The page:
Tuesday, 22 October 2013

Cocaine Smuggler Caught After Canada 'Shopping' Trip

A Blackburn cocaine smuggler, who stepped off a flight with £896,000 worth of the drug hidden inside the bases of her two suitcases, was jailed for five years today.

Self-employed pub manager Jacqueline Millar, 50, of Livingstone Road was stopped by the UK Border Agency at Gatwick Airport after a week-long trip to Toronto, Canada.

She pleaded guilty at Croydon Crown Court to importing a total of 4.98 kilos of cocaine split into two quantities of 66% and 69% purity on September 1.

Prosecutor Mr. Hamish Reid told the court: "The cocaine was in the bases of two suitcases carried by Millar.

"She said she was travelling alone and had gone to Toronto for a week for shopping.

"The suitcases were searched and the base of one of them seemed very bumpy and heavy and an incision revealed a white powder that tested positive for cocaine."

Millar made no comment when formally questioned, but said on the way to the custody suite: "I knew it was there, but not where. Was it a tip-off?"

First-time offender Millar,s lawyer Mr. Dennis Kavanagh said: "This is a plain-speaking, realistic lady and her position has always been: 'I'm guilty. I'm not making any excuses.'

"She has been as frank as she can be and is not going to use her age or family circumstances as an excuse.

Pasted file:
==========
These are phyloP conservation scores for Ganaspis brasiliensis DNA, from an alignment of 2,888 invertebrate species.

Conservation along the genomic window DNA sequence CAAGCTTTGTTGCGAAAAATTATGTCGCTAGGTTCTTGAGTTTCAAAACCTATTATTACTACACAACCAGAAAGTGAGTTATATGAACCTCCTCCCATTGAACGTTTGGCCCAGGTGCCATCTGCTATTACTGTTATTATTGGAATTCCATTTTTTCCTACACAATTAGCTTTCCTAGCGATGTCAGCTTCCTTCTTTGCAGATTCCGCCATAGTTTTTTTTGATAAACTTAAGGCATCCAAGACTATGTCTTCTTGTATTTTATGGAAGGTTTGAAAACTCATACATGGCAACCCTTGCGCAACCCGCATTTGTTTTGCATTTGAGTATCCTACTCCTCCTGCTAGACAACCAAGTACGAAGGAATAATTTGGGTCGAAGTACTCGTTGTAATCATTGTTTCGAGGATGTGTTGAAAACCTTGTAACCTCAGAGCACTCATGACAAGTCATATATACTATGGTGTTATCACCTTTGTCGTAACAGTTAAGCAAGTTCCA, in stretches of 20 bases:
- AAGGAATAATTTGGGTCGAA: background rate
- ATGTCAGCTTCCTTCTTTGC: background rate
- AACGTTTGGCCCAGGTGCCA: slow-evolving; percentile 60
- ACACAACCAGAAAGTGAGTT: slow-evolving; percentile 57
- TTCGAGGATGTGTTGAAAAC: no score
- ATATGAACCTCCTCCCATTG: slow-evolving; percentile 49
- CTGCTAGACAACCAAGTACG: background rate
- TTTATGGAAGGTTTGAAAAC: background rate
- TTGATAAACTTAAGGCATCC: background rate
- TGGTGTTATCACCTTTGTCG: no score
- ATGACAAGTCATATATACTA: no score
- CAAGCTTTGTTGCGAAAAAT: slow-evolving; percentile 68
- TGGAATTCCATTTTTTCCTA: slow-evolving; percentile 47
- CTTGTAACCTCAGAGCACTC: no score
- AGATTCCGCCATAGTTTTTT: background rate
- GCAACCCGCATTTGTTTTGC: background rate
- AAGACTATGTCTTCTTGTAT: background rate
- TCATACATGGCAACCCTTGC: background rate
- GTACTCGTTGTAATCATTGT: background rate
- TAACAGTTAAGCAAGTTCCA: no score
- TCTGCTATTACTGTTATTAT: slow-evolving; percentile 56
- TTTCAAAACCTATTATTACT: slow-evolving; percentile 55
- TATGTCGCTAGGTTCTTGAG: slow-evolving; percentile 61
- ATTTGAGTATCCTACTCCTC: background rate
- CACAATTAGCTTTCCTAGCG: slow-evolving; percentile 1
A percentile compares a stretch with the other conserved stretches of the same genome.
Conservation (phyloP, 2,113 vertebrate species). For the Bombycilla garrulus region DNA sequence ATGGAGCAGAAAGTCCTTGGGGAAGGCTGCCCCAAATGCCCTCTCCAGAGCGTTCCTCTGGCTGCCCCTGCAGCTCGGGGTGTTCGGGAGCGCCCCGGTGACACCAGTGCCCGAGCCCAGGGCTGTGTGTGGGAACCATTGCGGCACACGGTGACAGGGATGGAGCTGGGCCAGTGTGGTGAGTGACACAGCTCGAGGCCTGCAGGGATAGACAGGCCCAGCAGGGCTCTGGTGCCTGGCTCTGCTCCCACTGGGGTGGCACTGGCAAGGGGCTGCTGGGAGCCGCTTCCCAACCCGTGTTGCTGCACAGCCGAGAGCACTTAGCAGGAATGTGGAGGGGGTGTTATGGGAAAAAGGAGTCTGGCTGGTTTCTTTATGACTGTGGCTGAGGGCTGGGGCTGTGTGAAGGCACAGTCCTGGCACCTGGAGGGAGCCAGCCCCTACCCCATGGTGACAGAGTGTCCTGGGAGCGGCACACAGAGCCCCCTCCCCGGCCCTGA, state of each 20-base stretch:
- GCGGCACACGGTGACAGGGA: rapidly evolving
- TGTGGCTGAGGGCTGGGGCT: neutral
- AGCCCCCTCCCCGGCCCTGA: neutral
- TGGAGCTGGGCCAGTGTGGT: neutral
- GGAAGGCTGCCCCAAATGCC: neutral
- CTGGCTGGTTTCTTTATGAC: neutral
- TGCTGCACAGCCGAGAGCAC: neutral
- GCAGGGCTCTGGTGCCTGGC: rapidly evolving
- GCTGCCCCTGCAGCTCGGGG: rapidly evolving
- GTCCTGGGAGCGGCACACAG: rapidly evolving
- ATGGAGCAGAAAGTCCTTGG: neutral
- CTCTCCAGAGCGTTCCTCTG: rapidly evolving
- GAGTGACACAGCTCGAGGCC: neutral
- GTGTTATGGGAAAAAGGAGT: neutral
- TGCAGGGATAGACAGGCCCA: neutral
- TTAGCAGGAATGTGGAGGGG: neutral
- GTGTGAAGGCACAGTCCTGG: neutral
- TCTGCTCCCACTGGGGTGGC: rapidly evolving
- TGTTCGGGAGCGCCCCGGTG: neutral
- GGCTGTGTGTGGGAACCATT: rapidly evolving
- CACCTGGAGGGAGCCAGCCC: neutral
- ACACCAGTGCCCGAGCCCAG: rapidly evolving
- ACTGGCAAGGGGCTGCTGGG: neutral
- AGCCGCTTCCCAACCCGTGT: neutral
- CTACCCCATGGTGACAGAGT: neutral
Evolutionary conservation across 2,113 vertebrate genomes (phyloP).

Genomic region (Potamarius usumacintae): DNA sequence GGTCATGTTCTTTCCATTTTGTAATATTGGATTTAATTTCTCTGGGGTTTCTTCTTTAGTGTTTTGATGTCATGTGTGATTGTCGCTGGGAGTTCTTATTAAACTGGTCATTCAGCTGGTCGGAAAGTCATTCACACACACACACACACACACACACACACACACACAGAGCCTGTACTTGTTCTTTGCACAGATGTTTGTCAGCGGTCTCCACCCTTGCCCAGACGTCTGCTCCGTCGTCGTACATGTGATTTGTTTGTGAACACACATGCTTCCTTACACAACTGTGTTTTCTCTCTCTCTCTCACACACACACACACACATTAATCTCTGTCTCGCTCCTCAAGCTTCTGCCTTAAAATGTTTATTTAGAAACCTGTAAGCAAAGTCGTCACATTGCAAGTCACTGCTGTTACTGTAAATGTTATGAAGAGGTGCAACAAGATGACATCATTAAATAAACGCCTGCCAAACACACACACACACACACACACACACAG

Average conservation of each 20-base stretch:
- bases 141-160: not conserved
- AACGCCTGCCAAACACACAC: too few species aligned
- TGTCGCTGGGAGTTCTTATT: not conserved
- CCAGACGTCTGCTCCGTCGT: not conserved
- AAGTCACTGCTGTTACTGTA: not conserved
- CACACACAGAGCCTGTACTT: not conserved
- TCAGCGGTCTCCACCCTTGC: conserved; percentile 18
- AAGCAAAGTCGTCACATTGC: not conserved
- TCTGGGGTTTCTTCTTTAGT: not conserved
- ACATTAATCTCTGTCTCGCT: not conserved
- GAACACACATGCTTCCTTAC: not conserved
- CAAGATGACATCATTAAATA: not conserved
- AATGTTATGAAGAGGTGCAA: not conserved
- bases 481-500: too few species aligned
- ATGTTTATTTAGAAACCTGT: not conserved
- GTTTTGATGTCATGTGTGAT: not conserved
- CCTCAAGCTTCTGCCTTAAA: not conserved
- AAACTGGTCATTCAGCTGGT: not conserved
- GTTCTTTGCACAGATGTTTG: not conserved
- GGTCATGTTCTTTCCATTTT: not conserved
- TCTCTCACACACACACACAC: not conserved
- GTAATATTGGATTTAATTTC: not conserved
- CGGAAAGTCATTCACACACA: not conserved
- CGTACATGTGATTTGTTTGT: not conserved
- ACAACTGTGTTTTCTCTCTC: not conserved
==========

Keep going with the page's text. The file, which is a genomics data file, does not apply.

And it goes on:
"She was working hard in the bar trade for many years as a self-employed relief manager and fell into financial difficulties.

"There were rent and council tax arrears and she gave into a stupid temptation," added Mr. Kavanagh.

"She is not going to be in contact with her son and she has not been in contact with her family while she has been on remand at Bronzefield Prison, Surrey.

"She has not asked me to labour these points, but she is going to miss much of her son's young adulthood and she has a sister who is ill with cancer."

Judge Jeremy Gold QC told Millar: "When you take these sort of risks you are playing for high stakes and if you are caught importing cocaine certain consequences follow.

"You were hardly a sophisticated drugs courier given your age and your good character."

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